When Margaret Sanger was a young nurse working in New York tenement houses early in the 20th century she was called to assist a 28-year old woman who had attempted to terminate her fourth pregnancy. Recovering from the infection that nearly killed her, the woman asked Sanger how to stop having children. "What did the doctor say?" Sanger asked. "He said "Tell Jake to sleep on the roof,'" the beleaguered mother replied. Promising to learn more about birth control and return with answers, Sanger's research began. Several months later she was called to the same house where the woman she'd promised to help had tried to end another pregnancy. This time the young mother died, leaving behind three small children. Sanger redoubled her efforts to educate women about "family planning." Her lifelong work began culminating in the organization now known as Planned Parenthood.
The bad rap that Planned Parenthood and other women's full service health clinics get because of the abortion debate in the country is unfortunate and dangerous. Women's health clinics provide a wide range of services including cancer screenings, pre- and post-natal coverage, care for some chronic illnesses, and well-woman visits. They are not "abortion clinics," although many do provide that constitutionally protected service. Most of them serve women ranging in age from early teens to end-stages of life. An estimated three million women and men use Planned Parenthood affiliate health centers annually; more than 70 percent of them receive help to prevent unintended pregnancies. Over half a million women get Pap smears and breast-cancer screenings. Only three percent of all Planned Parenthood health services are abortions. In short, the organization is about quality comprehensive health care within the context of privacy and personal rights.
Republican legislators in states like North Dakota, Arkansas, Virginia, and Texas still don't get it. Their ignorance and political agenda put innumerable women at risk because the regulations they want to impose on clinics providing abortions among a cafeteria of services will require many of them to close. Where will women, especially those in rural areas or lacking health insurance, go when they are hemorrhaging or suspect a breast lump or need birth control pills? In Texas alone in 2011 fifty-six health centers were closed, thanks to Gov. Rick Perry and his ilk. More than 130,000 women lost their access to health care.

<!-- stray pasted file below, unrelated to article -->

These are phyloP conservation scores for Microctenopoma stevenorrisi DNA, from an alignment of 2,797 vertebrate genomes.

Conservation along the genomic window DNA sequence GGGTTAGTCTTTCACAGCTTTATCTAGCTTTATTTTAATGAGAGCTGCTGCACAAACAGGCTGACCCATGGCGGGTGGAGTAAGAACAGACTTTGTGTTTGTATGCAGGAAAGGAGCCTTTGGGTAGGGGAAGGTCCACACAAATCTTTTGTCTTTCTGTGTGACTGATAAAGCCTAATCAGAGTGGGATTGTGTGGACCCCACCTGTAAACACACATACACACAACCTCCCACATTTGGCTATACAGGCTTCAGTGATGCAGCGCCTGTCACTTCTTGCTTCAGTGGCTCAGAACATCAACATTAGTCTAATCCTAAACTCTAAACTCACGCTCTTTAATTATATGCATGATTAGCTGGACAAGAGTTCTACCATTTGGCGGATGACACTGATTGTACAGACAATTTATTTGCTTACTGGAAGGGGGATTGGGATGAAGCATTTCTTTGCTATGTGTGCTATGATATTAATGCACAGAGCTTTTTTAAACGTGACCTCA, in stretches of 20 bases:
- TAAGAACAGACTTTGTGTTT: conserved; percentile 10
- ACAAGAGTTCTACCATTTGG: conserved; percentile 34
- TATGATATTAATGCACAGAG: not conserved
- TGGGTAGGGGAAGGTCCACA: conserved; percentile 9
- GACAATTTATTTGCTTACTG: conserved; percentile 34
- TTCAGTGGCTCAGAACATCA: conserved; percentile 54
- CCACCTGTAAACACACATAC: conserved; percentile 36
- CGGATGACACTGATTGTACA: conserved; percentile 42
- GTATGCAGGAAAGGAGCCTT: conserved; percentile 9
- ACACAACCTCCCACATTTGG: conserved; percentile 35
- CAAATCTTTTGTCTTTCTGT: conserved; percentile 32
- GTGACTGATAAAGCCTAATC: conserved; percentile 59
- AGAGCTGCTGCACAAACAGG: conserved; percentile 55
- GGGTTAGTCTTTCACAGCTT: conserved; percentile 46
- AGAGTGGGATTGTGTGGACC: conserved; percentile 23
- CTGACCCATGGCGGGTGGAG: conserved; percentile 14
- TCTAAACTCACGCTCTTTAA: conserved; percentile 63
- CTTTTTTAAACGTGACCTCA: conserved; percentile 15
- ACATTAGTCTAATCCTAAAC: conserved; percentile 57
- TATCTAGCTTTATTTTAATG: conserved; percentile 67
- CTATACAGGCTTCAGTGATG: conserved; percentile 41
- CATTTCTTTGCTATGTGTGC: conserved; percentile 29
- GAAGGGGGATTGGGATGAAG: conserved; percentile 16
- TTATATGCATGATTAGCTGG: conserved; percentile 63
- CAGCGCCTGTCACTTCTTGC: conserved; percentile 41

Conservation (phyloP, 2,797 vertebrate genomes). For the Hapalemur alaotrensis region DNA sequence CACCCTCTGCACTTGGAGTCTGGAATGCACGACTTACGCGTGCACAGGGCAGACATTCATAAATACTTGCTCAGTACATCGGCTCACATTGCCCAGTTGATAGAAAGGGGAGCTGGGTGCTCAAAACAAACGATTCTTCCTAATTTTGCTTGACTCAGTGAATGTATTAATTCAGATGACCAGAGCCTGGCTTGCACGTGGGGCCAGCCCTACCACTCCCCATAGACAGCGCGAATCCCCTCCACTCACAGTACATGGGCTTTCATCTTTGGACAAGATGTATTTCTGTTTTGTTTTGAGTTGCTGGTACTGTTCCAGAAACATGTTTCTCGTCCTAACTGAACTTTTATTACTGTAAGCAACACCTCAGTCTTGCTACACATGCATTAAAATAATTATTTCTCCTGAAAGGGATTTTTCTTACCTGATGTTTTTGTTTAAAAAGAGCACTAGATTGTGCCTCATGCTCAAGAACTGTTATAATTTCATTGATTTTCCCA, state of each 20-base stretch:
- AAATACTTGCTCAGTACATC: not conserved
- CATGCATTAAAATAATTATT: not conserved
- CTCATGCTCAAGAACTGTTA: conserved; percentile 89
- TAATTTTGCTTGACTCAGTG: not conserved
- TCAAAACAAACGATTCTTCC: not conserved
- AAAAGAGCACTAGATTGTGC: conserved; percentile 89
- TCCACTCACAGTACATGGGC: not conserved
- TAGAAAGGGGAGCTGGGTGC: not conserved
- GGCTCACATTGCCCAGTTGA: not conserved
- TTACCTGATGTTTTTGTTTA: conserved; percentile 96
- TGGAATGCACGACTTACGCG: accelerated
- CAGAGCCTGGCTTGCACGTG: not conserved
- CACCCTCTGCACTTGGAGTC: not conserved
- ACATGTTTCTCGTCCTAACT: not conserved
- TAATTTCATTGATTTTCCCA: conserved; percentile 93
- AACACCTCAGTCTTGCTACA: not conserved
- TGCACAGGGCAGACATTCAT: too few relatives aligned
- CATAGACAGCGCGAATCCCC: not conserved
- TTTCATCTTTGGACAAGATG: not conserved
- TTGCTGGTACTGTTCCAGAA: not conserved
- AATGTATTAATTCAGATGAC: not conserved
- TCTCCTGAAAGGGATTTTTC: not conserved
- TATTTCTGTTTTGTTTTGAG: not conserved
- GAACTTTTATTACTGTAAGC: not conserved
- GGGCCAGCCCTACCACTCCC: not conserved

This year Perry and his pals proposed a law that would ban abortions after the twentieth week of pregnancy and close thirty-six of forty-two Texas clinics that provide abortions among other services. Nevermind that the 20-week abortion ban gaining traction relies on a false measure of pregnancy only politicians use. Medical professionals know that the accepted term "20 weeks pregnant" indicates time since last menstrual period, not 20 weeks "post-fertilization." (A pregnancy does not start at fertilization, but at uterine implantation.) As Cecile Richards, head of Planned Parenthood says, "When it comes to a woman's health, no politician should be able to decide what's best for you."
President Obama agrees, noting that "Planned Parenthood is a vital partner" to his administration in "protecting women's health." Unlike him, those arguing as Texas legislators do, that demanding abortion providers have hospital privileges and abortion facilities meet ambulatory surgical-center standards "in the interest of protecting women's health" are doing nothing more than demonstrating "the last refuge of scoundrels," as one noted scientist and women's health advocate remarked.
In my novel Hester's Daughters, a contemporary, feminist re-visioning of Nathaniel Hawthorne's The Scarlet Letter, there is a scene in which an illegal abortion takes place. There is also one involving a woman having to run the gamut at a Planned Parenthood clinic. Both of these are imagined narratives: Thankfully, I've never had to seek an illegal abortion, nor have I been confronted with vengeful protesters at a women's health clinic. But I have known women who lived both experiences. In the days before Roe v. Wade I "covered" for a 19-year old friend who flew to Puerto Rico for an abortion. (Luckily the man with whom she conceived had funds to cover costs.) I have counseled married friends on where to obtain a safe abortion, and I've used women's clinics for my own health needs. I know firsthand from working in women's health for thirty years how vital these clinics are for providing women access to safe, accessible, affordable health care, whether preventive, diagnostic or service-oriented. There is so much more to Planned Parenthood and women's health clinics than people realize.
In my novel, for instance, one woman is forced to abort a pregnancy she wishes to complete. The other seeks help at a Planned Parenthood clinic, not for an abortion but for infertility treatment. These two narratives are not unrelated; they both offer a glimpse of women's health needs, physical and psychological.
Margaret Sanger understood their connection. In this important juncture in women's lives, when politicians have no business in our bedrooms or doctors' offices, so must we all.